|From left, Bryant Wright, Todd Bentley, William Wilkins, Melissa Woodgate, Olivia Lunsford and Laura Starr presented about their research Dec. 4.|
His plan entailed grafting several varieties of bush tomatoes to see which is the most profitable and productive. "This also ties into climate change since pests and pathogens in the soil will increase," he said.
Bentley is considering transferring to the University of Tennessee so may not get to finish his research in Alaska.
Laura Starr talked about sustainable grazing for the Last Frontier. "I'm interested in enhancing sustainable livestock production in Alaska," she said. The three components of her work are a grazing study, an economic analysis of qiviut and grazing applications.
"Grazing is a disturbance but it's not often looked at that way," Starr said. "It degrades the ecosystem but can be improved through management. She is studying the work of Allan Savory, a Zimbabwean biologist and farmer.
Melissa Woodgate delivered her talk on permafrost via the Online with Libraries program from the school in McGrath. "It fits the humanistic part of natural resources management," Woodgate said. While in McGrath, she is working with teachers to develop a curriculum based on permafrost.
Woodgate has taken students into the field to get permafrost samples. "The kids were really into it," she said.
Her thesis is titled, "Vegetation Succession and Pedogenous on the Yukon-Kuskokwim Delta Floodplain near St. Mary's, Alaska." Woodgate has done exploratory soil studies to assess permafrost, looked at soil organic carbon stores and sought relationships between the landscape and soil development.
She has been particularly intrigued by the carbon storage values. "It's pretty impressive how much carbon is in the soil here," she said.
William Wilkins' topic is "Environmental Assessment of Rural Alaska Solid Waste Management Systems." Solid waste disposal affects social welfare and health, the natural environment and ecological services, he said.
"The soil is being degraded by hazardous waste from old cars, refrigerators, plastic, rubber, diapers and medical waste," he said. He is using a life-cycle assessment system he learned in Denmark (EASETECH) and conducting interviews and economic assessments in hopes of finding solutions that are culturally acceptable and economically viable.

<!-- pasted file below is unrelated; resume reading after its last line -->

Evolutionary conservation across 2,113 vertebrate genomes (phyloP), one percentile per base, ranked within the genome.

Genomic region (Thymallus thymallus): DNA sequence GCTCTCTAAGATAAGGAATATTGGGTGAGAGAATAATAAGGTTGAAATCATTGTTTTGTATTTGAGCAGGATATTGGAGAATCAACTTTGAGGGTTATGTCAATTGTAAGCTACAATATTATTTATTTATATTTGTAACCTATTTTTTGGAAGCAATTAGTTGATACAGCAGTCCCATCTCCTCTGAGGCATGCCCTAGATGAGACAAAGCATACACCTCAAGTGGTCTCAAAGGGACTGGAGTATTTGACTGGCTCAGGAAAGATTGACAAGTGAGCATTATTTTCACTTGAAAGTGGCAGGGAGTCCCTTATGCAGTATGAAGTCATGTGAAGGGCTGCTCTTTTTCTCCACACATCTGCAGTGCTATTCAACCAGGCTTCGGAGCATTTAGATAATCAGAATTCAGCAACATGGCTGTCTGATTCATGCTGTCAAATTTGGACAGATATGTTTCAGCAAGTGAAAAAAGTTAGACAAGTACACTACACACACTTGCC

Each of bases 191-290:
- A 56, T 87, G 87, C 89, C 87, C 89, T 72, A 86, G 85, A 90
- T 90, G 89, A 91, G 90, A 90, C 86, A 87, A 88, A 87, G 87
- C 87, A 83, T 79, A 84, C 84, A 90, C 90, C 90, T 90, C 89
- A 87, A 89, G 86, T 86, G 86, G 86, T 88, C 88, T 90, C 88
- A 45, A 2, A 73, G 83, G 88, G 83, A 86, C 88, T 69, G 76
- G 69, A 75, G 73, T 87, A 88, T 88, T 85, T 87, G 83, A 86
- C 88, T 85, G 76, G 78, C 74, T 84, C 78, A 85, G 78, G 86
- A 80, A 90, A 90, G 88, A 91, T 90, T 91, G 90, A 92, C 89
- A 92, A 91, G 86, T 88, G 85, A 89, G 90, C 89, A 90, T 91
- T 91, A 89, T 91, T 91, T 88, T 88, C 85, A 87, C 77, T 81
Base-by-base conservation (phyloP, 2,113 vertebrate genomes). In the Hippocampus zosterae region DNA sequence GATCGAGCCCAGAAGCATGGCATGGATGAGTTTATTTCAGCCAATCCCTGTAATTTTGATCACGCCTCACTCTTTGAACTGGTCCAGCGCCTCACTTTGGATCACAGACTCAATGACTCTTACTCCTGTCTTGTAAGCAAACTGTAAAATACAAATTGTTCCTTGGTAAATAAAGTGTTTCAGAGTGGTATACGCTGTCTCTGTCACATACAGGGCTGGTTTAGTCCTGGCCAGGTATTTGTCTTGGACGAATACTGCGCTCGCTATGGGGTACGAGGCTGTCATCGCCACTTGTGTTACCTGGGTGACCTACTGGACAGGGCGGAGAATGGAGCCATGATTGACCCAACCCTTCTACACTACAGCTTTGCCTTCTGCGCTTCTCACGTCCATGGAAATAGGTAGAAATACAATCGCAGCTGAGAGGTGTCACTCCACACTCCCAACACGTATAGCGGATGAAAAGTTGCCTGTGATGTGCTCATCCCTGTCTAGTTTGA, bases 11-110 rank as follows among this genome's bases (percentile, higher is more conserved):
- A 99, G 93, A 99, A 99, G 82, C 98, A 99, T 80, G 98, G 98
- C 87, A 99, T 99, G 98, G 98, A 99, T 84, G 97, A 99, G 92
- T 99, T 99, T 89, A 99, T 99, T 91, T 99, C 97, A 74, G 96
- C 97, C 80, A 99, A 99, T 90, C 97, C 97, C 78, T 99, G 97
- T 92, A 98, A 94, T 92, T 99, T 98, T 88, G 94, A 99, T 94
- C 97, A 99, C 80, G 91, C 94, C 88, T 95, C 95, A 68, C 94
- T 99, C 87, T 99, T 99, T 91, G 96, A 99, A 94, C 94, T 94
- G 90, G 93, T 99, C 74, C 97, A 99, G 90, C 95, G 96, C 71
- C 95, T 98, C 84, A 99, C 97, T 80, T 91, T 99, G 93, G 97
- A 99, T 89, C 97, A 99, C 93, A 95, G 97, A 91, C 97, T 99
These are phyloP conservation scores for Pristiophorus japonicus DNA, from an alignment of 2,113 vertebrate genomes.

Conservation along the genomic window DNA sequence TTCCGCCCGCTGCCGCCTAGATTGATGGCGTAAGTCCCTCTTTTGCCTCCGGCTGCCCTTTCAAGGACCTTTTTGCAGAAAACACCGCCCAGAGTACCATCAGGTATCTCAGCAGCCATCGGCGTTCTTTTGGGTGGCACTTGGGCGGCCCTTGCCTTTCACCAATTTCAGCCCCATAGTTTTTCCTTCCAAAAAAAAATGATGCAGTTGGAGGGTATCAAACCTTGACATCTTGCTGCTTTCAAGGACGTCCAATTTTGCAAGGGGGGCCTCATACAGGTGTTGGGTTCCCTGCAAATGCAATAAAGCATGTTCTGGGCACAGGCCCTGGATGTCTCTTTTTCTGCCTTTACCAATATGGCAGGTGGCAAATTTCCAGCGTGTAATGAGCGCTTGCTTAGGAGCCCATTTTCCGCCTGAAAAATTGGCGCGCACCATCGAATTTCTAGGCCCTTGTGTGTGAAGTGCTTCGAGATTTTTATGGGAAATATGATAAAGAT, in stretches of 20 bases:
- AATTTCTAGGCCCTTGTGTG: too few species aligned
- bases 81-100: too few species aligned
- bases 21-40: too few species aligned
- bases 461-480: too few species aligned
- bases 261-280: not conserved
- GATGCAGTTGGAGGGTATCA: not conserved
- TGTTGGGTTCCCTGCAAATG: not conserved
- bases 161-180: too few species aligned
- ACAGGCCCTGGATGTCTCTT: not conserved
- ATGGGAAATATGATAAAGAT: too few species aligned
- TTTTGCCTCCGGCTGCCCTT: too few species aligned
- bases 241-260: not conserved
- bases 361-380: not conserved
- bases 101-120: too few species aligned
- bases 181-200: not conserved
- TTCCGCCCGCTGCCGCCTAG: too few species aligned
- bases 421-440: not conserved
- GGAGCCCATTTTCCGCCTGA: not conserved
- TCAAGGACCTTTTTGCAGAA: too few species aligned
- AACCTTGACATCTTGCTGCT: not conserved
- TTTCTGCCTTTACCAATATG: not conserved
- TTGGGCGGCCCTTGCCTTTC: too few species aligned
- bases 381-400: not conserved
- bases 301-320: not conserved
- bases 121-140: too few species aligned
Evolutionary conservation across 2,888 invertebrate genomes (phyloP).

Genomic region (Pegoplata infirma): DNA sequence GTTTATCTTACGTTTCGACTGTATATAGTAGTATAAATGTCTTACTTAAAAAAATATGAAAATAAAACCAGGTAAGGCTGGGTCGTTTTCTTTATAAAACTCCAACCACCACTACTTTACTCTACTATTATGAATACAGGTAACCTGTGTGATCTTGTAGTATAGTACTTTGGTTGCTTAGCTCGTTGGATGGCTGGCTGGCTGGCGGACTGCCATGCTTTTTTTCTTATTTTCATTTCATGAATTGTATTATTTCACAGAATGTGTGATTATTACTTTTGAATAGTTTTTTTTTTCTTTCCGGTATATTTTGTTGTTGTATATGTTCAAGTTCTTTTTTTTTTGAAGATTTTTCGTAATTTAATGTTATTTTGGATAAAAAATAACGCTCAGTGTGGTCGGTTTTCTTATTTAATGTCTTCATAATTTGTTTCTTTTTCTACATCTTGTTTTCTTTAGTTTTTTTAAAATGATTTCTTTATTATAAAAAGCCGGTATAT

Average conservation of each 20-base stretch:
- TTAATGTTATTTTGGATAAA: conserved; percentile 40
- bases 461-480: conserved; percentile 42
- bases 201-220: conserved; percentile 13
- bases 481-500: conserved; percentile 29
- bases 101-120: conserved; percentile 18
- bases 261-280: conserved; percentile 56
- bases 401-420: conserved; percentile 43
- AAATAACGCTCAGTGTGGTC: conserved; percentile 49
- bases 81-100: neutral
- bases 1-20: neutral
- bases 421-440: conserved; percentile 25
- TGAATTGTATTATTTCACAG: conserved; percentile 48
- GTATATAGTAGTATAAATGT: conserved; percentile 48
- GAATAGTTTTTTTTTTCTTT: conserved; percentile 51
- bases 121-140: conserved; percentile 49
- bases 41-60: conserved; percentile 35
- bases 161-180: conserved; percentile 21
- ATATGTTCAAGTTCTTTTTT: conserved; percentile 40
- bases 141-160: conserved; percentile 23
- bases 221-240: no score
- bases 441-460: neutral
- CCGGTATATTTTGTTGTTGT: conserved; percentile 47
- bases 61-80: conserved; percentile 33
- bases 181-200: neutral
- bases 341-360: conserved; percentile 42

Olivia Lunsford, a Master's International student, won't know her research project until she gets her Peace Corps assignment, so she recapped the knowledge she has gained in the graduate seminar.
"I learned to never assume help is desired, study the web of connection, surveys are important and ways to reach out," she said. "I also learned to incorporate traditional ecological knowledge," she said.
"I hate surveys but I learned they can really benefit a study and can bring hope to people rather than fear."
Lunsford said she is being considered for Peace Corps service in Senegal and anticipates taking with her the skills she learned in this course. "What I will remember the most from seminar is 'influence the influential,' " she said.
Bryant Wright's presentation was about applying a community-based approach to recreation planning. He is inventorying recreation in the Fairbanks North Star Borough and the Interior. "The BLM is seeking partnerships to maintain community involvement," Wright said. "We are looking at user demand and connecting with the business community."
Wright is working with ExploreFairbanks to interview dog mushers and guides.
One half of the class presented Dec. 4 and the other half will do so Dec. 11 from 3:40 to 5:10 p.m. in Arctic Health Research Building room 183.
Contact Associate Professor Peter Fix for more information about the seminar.